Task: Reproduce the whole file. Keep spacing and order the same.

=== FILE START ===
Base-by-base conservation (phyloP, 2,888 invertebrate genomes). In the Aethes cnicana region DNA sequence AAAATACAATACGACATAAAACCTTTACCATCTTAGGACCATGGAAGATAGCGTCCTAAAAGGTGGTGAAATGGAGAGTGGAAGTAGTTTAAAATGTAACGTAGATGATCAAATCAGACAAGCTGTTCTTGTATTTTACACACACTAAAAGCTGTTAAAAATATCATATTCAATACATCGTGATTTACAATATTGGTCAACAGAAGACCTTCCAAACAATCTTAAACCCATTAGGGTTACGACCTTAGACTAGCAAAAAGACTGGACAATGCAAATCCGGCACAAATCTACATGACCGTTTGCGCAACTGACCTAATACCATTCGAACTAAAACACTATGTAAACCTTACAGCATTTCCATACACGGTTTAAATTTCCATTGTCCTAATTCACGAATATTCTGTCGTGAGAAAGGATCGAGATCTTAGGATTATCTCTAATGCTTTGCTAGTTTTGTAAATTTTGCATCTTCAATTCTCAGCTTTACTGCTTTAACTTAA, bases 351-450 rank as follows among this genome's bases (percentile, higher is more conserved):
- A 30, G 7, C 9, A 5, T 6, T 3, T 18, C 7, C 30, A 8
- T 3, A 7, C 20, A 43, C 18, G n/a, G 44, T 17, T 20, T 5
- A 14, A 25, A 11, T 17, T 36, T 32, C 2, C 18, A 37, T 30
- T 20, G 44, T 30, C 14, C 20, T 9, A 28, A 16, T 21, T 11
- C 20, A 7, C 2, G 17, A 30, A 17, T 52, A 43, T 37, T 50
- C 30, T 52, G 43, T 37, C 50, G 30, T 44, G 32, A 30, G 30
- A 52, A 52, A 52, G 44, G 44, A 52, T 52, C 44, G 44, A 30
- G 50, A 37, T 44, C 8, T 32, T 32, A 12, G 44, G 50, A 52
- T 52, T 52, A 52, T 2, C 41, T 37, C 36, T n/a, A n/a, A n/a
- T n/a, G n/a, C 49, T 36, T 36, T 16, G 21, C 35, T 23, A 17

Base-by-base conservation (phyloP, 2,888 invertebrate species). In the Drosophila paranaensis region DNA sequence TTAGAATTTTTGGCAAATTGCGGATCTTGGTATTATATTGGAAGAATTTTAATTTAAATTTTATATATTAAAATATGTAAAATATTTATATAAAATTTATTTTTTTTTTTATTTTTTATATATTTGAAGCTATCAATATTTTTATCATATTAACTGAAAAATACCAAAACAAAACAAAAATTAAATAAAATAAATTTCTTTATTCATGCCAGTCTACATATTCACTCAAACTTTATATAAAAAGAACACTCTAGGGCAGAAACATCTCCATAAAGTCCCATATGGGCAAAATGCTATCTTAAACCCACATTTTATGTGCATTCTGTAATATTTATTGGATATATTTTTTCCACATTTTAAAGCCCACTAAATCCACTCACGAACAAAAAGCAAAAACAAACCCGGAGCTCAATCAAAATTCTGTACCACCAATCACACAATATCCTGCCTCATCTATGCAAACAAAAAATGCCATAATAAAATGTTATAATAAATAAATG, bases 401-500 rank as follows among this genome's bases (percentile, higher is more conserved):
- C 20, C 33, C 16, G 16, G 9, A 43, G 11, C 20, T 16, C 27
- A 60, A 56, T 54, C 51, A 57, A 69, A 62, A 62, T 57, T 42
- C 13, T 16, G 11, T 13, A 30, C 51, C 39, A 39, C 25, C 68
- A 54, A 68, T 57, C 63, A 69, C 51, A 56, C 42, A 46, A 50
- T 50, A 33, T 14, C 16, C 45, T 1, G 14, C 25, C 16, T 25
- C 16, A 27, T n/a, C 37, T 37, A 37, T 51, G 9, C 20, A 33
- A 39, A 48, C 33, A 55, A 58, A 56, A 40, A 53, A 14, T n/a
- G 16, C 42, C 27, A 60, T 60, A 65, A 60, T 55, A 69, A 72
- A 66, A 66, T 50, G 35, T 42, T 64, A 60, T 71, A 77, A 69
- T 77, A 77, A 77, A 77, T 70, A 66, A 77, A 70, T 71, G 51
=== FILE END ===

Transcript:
Base-by-base conservation (phyloP, 2,888 invertebrate genomes). In the Aethes cnicana region DNA sequence AAAATACAATACGACATAAAACCTTTACCATCTTAGGACCATGGAAGATAGCGTCCTAAAAGGTGGTGAAATGGAGAGTGGAAGTAGTTTAAAATGTAACGTAGATGATCAAATCAGACAAGCTGTTCTTGTATTTTACACACACTAAAAGCTGTTAAAAATATCATATTCAATACATCGTGATTTACAATATTGGTCAACAGAAGACCTTCCAAACAATCTTAAACCCATTAGGGTTACGACCTTAGACTAGCAAAAAGACTGGACAATGCAAATCCGGCACAAATCTACATGACCGTTTGCGCAACTGACCTAATACCATTCGAACTAAAACACTATGTAAACCTTACAGCATTTCCATACACGGTTTAAATTTCCATTGTCCTAATTCACGAATATTCTGTCGTGAGAAAGGATCGAGATCTTAGGATTATCTCTAATGCTTTGCTAGTTTTGTAAATTTTGCATCTTCAATTCTCAGCTTTACTGCTTTAACTTAA, bases 351-450 rank as follows among this genome's bases (percentile, higher is more conserved):
- A 30, G 7, C 9, A 5, T 6, T 3, T 18, C 7, C 30, A 8
- T 3, A 7, C 20, A 43, C 18, G n/a, G 44, T 17, T 20, T 5
- A 14, A 25, A 11, T 17, T 36, T 32, C 2, C 18, A 37, T 30
- T 20, G 44, T 30, C 14, C 20, T 9, A 28, A 16, T 21, T 11
- C 20, A 7, C 2, G 17, A 30, A 17, T 52, A 43, T 37, T 50
- C 30, T 52, G 43, T 37, C 50, G 30, T 44, G 32, A 30, G 30
- A 52, A 52, A 52, G 44, G 44, A 52, T 52, C 44, G 44, A 30
- G 50, A 37, T 44, C 8, T 32, T 32, A 12, G 44, G 50, A 52
- T 52, T 52, A 52, T 2, C 41, T 37, C 36, T n/a, A n/a, A n/a
- T n/a, G n/a, C 49, T 36, T 36, T 16, G 21, C 35, T 23, A 17

Base-by-base conservation (phyloP, 2,888 invertebrate species). In the Drosophila paranaensis region DNA sequence TTAGAATTTTTGGCAAATTGCGGATCTTGGTATTATATTGGAAGAATTTTAATTTAAATTTTATATATTAAAATATGTAAAATATTTATATAAAATTTATTTTTTTTTTTATTTTTTATATATTTGAAGCTATCAATATTTTTATCATATTAACTGAAAAATACCAAAACAAAACAAAAATTAAATAAAATAAATTTCTTTATTCATGCCAGTCTACATATTCACTCAAACTTTATATAAAAAGAACACTCTAGGGCAGAAACATCTCCATAAAGTCCCATATGGGCAAAATGCTATCTTAAACCCACATTTTATGTGCATTCTGTAATATTTATTGGATATATTTTTTCCACATTTTAAAGCCCACTAAATCCACTCACGAACAAAAAGCAAAAACAAACCCGGAGCTCAATCAAAATTCTGTACCACCAATCACACAATATCCTGCCTCATCTATGCAAACAAAAAATGCCATAATAAAATGTTATAATAAATAAATG, bases 401-500 rank as follows among this genome's bases (percentile, higher is more conserved):
- C 20, C 33, C 16, G 16, G 9, A 43, G 11, C 20, T 16, C 27
- A 60, A 56, T 54, C 51, A 57, A 69, A 62, A 62, T 57, T 42
- C 13, T 16, G 11, T 13, A 30, C 51, C 39, A 39, C 25, C 68
- A 54, A 68, T 57, C 63, A 69, C 51, A 56, C 42, A 46, A 50
- T 50, A 33, T 14, C 16, C 45, T 1, G 14, C 25, C 16, T 25
- C 16, A 27, T n/a, C 37, T 37, A 37, T 51, G 9, C 20, A 33
- A 39, A 48, C 33, A 55, A 58, A 56, A 40, A 53, A 14, T n/a
- G 16, C 42, C 27, A 60, T 60, A 65, A 60, T 55, A 69, A 72
- A 66, A 66, T 50, G 35, T 42, T 64, A 60, T 71, A 77, A 69
- T 77, A 77, A 77, A 77, T 70, A 66, A 77, A 70, T 71, G 51